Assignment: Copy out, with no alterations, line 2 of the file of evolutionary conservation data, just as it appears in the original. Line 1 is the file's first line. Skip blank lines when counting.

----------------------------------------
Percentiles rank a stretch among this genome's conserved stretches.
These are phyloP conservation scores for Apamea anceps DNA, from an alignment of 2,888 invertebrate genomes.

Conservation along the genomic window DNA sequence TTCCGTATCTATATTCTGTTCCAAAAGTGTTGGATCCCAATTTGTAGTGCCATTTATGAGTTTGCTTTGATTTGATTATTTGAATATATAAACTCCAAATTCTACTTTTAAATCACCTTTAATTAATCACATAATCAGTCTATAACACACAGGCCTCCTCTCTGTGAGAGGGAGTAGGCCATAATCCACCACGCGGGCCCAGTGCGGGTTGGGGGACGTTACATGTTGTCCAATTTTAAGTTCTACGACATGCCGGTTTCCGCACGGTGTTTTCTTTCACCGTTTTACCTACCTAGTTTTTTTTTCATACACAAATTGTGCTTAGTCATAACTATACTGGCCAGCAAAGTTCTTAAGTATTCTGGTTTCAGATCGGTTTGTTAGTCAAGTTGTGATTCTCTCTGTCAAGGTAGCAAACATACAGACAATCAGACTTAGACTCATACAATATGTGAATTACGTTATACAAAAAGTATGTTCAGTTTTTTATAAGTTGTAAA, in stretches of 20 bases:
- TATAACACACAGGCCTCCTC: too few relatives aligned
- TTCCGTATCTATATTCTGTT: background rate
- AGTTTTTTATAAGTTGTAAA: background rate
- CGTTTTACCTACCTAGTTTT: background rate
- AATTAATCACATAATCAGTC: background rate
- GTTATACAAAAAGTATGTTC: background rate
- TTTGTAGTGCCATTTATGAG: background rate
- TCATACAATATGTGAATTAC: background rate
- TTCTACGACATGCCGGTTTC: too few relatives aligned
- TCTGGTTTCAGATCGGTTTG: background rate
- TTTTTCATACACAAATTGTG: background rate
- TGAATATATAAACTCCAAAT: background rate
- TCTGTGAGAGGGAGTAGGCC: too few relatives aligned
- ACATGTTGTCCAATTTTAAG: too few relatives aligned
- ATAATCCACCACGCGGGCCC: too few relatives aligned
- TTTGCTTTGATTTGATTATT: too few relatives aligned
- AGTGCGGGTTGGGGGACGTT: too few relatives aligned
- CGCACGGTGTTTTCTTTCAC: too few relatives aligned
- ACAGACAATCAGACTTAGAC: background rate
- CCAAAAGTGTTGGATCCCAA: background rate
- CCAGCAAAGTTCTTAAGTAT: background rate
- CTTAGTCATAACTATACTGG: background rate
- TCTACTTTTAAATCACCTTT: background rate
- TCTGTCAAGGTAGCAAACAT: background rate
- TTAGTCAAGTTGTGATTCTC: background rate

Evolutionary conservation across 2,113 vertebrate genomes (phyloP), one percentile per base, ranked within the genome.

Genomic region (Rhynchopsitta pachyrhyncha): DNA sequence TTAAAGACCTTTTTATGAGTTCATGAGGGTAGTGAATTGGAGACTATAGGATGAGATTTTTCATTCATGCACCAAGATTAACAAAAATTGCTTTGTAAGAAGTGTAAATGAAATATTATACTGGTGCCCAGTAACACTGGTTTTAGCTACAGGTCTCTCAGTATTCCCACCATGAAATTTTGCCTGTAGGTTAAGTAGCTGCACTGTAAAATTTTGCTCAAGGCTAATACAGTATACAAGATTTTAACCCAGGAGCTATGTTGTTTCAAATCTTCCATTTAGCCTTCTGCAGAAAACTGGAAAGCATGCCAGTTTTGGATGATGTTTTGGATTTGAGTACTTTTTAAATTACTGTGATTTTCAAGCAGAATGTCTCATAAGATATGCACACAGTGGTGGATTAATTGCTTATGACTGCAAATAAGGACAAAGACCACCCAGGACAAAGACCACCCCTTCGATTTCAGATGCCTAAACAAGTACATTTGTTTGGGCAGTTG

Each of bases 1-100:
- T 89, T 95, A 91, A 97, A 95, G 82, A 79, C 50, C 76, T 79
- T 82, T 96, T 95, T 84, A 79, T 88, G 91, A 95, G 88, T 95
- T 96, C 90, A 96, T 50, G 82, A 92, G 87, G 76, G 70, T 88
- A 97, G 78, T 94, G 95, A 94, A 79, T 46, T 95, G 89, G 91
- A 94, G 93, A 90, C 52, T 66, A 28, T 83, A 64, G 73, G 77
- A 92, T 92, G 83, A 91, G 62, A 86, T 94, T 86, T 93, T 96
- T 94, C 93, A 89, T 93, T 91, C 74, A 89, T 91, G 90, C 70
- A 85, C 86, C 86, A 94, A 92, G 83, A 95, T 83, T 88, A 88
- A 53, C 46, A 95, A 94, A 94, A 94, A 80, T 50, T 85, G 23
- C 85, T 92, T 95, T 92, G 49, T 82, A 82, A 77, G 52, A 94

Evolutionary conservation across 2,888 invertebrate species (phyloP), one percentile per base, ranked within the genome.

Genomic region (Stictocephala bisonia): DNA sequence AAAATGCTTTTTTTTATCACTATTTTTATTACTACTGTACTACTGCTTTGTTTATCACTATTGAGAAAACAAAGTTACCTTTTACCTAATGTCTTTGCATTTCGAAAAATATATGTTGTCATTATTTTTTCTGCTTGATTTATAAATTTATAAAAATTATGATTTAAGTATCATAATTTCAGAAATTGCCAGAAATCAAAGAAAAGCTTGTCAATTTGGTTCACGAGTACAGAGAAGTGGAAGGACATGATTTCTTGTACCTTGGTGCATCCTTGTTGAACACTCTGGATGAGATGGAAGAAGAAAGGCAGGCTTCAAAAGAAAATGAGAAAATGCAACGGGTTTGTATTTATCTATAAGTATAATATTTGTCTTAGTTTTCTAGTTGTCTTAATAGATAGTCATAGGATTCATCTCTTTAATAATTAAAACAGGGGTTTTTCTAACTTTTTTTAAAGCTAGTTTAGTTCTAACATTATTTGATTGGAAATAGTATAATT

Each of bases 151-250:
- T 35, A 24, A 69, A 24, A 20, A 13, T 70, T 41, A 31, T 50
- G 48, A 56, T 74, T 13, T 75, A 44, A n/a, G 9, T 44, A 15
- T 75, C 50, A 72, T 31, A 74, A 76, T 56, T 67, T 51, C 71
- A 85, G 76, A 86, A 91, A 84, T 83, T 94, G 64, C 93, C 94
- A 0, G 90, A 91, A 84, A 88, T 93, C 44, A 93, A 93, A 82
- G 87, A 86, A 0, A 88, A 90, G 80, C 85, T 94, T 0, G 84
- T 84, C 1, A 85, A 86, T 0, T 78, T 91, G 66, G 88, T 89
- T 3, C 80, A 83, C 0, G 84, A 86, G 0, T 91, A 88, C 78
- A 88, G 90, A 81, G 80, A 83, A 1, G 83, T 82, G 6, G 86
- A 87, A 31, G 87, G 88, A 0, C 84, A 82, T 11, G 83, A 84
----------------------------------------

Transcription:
These are phyloP conservation scores for Apamea anceps DNA, from an alignment of 2,888 invertebrate genomes.